Southern Co.’s new nuclear reactors face delays that may boost costs beyond the $14 billion budgeted, an independent construction monitor said.
The reactors, due to be completed in 2016 and 2017, are already running seven-and-a-half months late and could be set back further by “additional potential delays recently identified” by Southern’s construction partners, William Jacobs said in testimony filed on the Georgia Public Service Commission’s website today.
Jacobs said the latest delays stem from improperly installed rebar and a design issue, the details of which were redacted from his testimony to protect trade secrets.
Southern and the three co-owners of the Vogtle nuclear construction, 26 miles southeast of Augusta, Georgia, “face significant challenges in maintaining the project forecast at or below” the budget approved by Georgia regulators, Jacobs said. “A possible schedule delay as discussed above would impact the financing cost of the project.”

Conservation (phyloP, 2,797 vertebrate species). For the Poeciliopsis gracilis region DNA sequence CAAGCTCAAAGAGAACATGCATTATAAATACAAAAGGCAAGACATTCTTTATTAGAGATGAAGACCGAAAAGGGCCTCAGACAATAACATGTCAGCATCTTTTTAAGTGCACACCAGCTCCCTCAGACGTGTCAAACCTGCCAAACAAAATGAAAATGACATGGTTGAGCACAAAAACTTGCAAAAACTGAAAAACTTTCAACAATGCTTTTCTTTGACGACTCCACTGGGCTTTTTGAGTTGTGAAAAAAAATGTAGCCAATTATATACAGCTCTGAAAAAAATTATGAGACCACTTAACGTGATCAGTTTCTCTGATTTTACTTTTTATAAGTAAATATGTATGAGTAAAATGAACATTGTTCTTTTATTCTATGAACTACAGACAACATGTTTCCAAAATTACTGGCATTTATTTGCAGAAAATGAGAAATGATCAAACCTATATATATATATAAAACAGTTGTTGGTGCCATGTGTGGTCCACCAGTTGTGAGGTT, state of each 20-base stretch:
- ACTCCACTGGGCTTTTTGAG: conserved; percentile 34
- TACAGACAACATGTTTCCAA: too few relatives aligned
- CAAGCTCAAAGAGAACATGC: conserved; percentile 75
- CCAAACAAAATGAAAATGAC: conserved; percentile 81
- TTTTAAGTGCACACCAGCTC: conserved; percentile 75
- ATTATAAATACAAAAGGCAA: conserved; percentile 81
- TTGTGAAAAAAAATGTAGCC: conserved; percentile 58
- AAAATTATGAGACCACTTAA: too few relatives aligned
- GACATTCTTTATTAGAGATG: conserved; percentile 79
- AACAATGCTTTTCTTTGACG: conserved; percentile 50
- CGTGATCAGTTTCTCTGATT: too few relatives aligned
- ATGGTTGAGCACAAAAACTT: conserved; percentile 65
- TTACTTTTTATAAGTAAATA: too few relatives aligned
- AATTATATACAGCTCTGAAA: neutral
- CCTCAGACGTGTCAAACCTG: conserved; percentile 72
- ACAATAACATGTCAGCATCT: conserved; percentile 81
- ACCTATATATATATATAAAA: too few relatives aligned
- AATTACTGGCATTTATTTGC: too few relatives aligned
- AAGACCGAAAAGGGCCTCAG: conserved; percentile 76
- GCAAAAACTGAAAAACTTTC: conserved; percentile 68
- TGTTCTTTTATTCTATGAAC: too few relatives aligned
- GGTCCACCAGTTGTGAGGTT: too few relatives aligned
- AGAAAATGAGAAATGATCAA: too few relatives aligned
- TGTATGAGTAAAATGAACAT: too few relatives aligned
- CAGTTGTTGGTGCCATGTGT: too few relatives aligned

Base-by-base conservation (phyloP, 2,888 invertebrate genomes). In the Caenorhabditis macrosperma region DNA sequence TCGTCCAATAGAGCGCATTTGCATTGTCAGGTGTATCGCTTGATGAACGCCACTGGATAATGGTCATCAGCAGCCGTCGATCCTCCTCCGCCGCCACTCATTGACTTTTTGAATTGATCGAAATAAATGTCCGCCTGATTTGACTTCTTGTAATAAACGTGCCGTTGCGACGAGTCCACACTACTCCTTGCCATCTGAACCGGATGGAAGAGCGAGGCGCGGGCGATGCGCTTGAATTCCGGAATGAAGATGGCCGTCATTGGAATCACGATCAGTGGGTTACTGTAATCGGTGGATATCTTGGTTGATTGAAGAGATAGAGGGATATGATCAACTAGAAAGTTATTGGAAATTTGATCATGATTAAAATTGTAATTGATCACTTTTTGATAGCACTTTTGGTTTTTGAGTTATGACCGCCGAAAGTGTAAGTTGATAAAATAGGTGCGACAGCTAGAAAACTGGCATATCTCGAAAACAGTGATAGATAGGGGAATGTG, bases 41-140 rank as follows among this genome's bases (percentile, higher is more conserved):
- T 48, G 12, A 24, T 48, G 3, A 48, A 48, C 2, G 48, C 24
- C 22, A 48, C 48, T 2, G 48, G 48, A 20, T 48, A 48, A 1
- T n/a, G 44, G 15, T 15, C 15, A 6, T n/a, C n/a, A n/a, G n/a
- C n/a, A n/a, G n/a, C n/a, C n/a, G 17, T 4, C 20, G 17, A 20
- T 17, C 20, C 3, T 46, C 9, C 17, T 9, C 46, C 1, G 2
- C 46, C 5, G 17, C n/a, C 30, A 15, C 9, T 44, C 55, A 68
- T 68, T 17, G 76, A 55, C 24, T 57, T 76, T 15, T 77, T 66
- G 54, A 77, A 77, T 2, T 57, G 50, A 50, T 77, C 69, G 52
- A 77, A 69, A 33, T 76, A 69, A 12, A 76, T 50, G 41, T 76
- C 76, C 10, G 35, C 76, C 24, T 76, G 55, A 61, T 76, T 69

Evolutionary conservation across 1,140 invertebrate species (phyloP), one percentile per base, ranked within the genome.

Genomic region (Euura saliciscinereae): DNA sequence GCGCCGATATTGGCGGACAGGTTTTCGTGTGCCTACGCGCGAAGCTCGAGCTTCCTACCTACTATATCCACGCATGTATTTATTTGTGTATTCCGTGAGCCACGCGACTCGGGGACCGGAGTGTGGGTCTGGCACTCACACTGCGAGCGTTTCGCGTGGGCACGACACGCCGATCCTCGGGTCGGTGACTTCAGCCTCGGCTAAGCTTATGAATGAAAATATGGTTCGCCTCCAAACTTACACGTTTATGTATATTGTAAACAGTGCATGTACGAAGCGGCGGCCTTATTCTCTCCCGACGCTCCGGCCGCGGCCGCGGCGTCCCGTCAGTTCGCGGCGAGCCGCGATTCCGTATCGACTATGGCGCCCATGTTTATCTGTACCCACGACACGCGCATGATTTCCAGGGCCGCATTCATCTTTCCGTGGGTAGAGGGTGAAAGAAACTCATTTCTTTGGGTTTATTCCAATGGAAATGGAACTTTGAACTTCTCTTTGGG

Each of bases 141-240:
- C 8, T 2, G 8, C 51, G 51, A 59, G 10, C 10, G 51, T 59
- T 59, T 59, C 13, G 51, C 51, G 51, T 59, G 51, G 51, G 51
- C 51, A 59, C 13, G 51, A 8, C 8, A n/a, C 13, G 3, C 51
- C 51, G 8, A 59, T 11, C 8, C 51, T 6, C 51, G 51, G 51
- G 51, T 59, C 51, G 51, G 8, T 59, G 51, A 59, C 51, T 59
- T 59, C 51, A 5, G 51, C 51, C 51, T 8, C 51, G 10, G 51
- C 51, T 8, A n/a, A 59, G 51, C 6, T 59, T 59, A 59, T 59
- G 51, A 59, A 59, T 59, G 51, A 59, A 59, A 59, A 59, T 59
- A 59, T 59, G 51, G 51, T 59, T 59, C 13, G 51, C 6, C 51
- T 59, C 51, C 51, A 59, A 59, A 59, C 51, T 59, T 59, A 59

Thomas Fanning, chairman and chief executive officer of Atlanta-based Southern, disclosed the rebar problem April 25 and acknowledged Vogtle’s construction schedule had been affected when the U.S. Nuclear Regulatory Commission took a half-year longer than anticipated to approve the design.
Jacobs, who is hired by Georgia regulators to monitor the project, said federal inspectors determined in April that rebar installed at Vogtle didn’t follow the design approved by the NRC or code established by the American Concrete Institute.
After “lengthy” negotiations with federal regulators, Southern and its construction partners agreed to remove some of the installed rebar and follow the original design, Jacobs said.
Doing so would delay pouring of first nuclear concrete, a construction milestone, by about three months until September or October, Jacobs said.
Southern and its partners have not worked out a construction schedule for the Vogtle reactors and are negotiating who will pay for initial cost overruns expected to total $400 million for Southern, based on its 45.7 percent ownership stake.
A Southern spokesman didn’t immediately return a voice-mail message.